Good workhorse, I will miss her!
By oaklandgirl on
1995 Volvo 850 Turbo 4dr Wagon
We purchased this car new, after our first child was born. I've loved driving this car with many children in the back (including the rear-facing seat), feeling safe and protected. The car always felt heavy, "mushed out" on tight curves, but that's the price I've was willing to pay for safety and comfort. The car has been very expensive to maintain: because we live on a hill, the car (which is heavy) requires new tires every two years, seat belt failures, light bulb failures, heating system failures -- all very expensive! The odometer stopped working a few years ago, and we just "blew" a valve (common for Turbos I'm told). I, unfortunately, will not buy a Volvo again because of this.
Safety, practicality, cargo room and, yes, looks! It never left me stranded.
The window & side-view mirror controls should be moved from the center console! Electrical system needs an overhaul. The dash should be built in such a way that getting behind it to replace a light bulb shouldn't cost $800 in labor!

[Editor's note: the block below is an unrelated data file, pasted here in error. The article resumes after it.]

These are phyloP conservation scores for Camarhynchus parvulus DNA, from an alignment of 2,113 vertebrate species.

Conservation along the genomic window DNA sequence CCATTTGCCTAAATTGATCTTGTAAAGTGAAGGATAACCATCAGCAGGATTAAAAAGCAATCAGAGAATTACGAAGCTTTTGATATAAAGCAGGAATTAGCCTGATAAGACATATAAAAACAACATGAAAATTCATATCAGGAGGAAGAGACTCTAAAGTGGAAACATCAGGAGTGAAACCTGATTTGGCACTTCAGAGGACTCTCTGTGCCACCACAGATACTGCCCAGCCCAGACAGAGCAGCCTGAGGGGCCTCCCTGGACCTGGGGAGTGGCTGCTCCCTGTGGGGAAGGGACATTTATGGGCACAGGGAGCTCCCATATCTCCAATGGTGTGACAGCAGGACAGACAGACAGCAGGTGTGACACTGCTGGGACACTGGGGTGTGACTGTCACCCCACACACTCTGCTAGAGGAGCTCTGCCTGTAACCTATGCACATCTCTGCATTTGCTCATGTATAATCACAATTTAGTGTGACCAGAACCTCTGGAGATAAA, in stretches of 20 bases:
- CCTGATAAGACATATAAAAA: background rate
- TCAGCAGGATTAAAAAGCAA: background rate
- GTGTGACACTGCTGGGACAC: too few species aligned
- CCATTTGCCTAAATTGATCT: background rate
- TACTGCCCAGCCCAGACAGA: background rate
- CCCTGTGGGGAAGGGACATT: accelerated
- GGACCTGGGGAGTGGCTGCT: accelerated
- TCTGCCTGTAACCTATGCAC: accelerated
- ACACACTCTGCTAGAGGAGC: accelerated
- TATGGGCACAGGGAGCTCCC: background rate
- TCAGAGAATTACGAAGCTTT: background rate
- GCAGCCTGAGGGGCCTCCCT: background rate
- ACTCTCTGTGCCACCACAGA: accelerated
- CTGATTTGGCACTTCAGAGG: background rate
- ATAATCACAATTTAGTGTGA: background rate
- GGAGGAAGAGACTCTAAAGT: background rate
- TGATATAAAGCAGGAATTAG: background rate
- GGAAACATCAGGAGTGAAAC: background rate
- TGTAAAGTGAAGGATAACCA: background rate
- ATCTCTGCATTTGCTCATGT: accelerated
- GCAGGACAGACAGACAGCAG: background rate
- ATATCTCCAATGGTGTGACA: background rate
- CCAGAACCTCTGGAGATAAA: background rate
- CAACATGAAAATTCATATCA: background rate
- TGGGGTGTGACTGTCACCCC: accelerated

While replacing the lights in the dash (or instrument cluster) is, indeed, more work than one would usually expect, it should cost nowhere near $800!
It is an hour or two of shop time at most, for an inexperienced tech doing it the very first time. Once you learn a few simple tricks the job can be done in 30 minutes, though you still want to disconnect the battery for safety (true for all SRS-equipped cars).
That is the worst part of owning a Volvo (or any foreign car, for that matter) - mechanics know people will believe them that the cars are super-hard to work on and that they can charge extra.
The saddest part is that there are actually very few cars easier to work on than the Volvo 850.